Unfortunately, Lennon was a far better musician than he was a philosopher. But despite his poor philosophy, his beliefs have been peddled to hundreds of millions of listeners throughout the decades, and his beliefs have unfortunately gained popularity. Like Lennon, many today believe that love would be in a much better condition if we could just rid it of the burden of religion. However, I am here to tell you that without religion - specifically without a religion like Christianity which has a relational God at its center - love is dead.
Catalina and I have a somewhat unconventional way of handling property issues with our children. We developed it after reading a parenting book which highlighted our often pharasaical approach to parenting. Whenever a property dispute used to arise between our children, our immediate question had always been, "Who had it first?" But this didn't teach our children anything except that power and dominance came by a speedy and selfish appropriation of property. While we had a clear method for resolving the issue, our parenting did not at all address the idolatry of control, selfishness, a lack of consideration of others, and other issues of the heart. After realizing this pitfall, reading articles and books, and talking with those who were much wiser than we were, we decided to institute "Toy Jail."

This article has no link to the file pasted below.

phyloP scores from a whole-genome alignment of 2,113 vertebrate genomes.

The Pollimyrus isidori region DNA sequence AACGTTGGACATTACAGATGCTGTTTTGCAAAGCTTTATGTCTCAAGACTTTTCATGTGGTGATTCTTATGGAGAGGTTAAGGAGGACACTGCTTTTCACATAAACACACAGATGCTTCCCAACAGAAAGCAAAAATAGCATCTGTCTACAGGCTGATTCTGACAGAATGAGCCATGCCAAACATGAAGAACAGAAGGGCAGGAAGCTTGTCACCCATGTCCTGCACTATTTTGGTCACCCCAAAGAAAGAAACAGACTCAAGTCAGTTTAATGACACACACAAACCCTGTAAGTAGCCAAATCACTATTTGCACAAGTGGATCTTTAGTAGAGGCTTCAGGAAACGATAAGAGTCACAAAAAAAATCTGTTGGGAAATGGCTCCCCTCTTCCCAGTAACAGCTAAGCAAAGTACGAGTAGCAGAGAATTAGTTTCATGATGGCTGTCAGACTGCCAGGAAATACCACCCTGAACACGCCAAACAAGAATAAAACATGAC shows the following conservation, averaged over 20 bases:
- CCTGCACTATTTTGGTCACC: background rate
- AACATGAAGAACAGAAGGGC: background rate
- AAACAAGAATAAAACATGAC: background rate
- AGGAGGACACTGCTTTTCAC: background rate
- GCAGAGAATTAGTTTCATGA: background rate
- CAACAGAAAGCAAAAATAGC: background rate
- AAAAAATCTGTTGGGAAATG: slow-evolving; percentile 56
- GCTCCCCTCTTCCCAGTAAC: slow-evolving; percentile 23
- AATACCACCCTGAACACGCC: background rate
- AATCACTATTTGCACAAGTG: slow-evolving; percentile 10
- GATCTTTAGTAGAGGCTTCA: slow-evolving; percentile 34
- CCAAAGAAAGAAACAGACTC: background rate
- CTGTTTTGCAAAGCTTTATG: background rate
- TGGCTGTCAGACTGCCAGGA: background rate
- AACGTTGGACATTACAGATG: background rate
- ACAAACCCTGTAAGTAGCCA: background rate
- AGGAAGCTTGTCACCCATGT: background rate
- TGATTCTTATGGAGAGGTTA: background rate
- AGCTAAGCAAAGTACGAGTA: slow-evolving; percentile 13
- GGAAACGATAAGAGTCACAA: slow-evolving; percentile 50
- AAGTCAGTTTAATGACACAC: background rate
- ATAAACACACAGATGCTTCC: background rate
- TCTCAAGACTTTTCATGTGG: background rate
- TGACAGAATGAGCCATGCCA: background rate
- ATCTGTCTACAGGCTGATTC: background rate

*The views and ideas on this site are in no way affiliated with any organization, business, or individuals we are a part of or work with. They're also not theological certainties. They're simply thinking out loud, on issues and difficulties as I process things.